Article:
He gave the assurance that the Federal Government was committed to ensuring transparency, financial probity and the upholding of due process in public procurement and working in collaboration with regional bodies like the African Union and other international partners.
Onyeama, Falana and others suggest solutions
Nigeria’s Minister of Foreign Affairs, Geoffrey Onyeama, expressed sadness that countries that refused to return stolen assets to their legitimate owners were as guilty as those who stole them.
He noted that the difficulties faced in the restitution and recovery of assets from foreign countries to developing countries, where the resources were stolen, was mind-boggling.
He said, “For developing countries as ourselves, it’s so much more difficult; the kind of hurdles that we have to overcome.
“Large sums of money have been found in Jersey, for instance, and other countries are laying claim to them, because in getting to Jersey, the money passed through different jurisdictions. We haven’t been able to get the money back.
“We got some money back from Switzerland, but – my God! – when you look at the details, I was shocked and extremely angry at the process of recovery. Percentages were paid out to all kinds of institutions.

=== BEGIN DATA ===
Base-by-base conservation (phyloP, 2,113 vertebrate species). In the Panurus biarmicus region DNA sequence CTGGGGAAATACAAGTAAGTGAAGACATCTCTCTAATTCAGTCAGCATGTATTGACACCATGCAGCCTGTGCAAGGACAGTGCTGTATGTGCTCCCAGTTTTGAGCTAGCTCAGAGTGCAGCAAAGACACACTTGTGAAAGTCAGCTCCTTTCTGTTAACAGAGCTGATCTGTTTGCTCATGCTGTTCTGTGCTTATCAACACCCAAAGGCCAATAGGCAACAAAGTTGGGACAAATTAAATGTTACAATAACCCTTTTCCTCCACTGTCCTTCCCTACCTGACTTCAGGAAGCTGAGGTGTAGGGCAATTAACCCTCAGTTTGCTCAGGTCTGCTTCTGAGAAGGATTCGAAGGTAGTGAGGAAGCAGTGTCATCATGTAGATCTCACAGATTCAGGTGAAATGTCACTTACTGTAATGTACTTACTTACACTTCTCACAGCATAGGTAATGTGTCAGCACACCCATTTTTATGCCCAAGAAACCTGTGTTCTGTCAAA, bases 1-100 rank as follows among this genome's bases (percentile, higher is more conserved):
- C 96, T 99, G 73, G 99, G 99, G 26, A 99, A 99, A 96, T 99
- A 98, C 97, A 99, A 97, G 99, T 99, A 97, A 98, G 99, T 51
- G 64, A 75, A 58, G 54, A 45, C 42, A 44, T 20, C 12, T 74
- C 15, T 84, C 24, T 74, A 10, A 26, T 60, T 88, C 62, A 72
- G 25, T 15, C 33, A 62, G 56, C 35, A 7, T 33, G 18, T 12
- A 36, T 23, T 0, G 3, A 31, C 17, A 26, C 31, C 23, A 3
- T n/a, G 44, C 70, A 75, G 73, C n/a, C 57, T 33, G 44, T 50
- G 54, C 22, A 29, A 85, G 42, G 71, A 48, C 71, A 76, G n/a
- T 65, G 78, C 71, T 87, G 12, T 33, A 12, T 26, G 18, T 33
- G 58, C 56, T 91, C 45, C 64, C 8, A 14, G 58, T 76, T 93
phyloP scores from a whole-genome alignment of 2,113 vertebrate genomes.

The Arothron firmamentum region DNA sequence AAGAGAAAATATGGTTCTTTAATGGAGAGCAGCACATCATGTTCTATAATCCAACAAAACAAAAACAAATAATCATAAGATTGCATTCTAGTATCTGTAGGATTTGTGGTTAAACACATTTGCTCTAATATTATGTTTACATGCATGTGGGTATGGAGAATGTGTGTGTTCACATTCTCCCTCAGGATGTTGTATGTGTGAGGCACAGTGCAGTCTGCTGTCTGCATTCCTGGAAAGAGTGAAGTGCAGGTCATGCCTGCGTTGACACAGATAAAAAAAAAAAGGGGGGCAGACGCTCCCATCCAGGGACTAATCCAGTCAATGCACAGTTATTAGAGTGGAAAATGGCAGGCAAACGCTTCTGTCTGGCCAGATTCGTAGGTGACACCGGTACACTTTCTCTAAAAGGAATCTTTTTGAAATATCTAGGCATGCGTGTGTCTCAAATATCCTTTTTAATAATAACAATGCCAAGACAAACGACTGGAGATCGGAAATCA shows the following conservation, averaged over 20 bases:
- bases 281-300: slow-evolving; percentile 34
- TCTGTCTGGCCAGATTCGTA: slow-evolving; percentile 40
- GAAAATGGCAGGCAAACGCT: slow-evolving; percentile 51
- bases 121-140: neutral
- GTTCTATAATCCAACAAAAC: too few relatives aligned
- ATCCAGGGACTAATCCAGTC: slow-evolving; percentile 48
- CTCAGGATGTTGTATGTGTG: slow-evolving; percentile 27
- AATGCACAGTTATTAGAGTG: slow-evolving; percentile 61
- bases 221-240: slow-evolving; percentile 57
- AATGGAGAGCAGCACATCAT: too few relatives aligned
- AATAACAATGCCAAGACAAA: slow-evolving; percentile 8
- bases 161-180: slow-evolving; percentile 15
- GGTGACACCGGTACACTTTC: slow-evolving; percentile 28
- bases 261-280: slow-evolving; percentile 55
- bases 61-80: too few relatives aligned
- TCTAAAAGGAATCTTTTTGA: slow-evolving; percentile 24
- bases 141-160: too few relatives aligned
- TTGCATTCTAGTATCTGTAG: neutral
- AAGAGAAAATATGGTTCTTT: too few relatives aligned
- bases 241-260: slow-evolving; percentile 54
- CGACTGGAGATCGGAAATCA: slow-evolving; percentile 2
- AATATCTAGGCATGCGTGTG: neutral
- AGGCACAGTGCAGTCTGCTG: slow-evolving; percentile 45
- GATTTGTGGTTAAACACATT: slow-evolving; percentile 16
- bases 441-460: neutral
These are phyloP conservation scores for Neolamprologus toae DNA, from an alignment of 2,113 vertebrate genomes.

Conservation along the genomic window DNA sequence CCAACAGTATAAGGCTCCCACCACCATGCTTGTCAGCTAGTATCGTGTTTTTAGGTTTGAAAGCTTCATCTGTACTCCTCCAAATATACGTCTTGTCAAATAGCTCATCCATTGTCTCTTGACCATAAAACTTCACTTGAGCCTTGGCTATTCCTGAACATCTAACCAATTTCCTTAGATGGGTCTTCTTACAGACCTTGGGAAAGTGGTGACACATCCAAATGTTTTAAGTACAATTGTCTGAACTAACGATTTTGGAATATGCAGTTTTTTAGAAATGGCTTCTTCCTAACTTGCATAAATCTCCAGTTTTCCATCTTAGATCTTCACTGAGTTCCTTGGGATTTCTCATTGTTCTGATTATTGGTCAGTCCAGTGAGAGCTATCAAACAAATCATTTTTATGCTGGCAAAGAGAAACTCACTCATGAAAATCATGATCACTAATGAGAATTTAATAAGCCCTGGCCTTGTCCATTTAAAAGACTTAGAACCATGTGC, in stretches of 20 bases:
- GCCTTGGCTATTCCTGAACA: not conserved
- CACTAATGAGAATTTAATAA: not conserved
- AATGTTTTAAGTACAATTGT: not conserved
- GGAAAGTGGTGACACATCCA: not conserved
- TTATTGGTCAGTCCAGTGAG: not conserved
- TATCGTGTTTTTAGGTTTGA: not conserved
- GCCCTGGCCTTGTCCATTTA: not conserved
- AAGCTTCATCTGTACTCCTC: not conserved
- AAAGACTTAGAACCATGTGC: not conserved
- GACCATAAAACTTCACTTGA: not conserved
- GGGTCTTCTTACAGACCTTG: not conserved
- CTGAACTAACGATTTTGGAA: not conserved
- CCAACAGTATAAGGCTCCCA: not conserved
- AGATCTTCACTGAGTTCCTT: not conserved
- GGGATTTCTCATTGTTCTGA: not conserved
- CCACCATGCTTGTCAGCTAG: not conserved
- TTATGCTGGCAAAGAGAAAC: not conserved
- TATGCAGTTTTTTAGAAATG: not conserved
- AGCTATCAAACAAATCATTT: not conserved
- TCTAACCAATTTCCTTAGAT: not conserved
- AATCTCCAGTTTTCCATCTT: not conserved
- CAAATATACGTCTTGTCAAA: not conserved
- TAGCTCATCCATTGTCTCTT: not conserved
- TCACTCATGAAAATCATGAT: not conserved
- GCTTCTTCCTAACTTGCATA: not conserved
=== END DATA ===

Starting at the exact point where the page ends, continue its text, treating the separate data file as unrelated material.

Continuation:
“To me, this is daylight robbery that these countries are perpetrating, and of course playing on the fact that we’re not the United States.
“So, it’s something we keep harping on, that these countries have to do a lot more, because at the end of the day, they are condoning huge theft and are accessories after the fact, in fact.
“If you’re making it difficult for legitimate owners to recover those assets, and then you allow your institutions and others take huge chunks from that asset for your own benefit, then you’re just as guilty of theft as those that transferred the money in the first place. This is totally unacceptable and totally immoral.”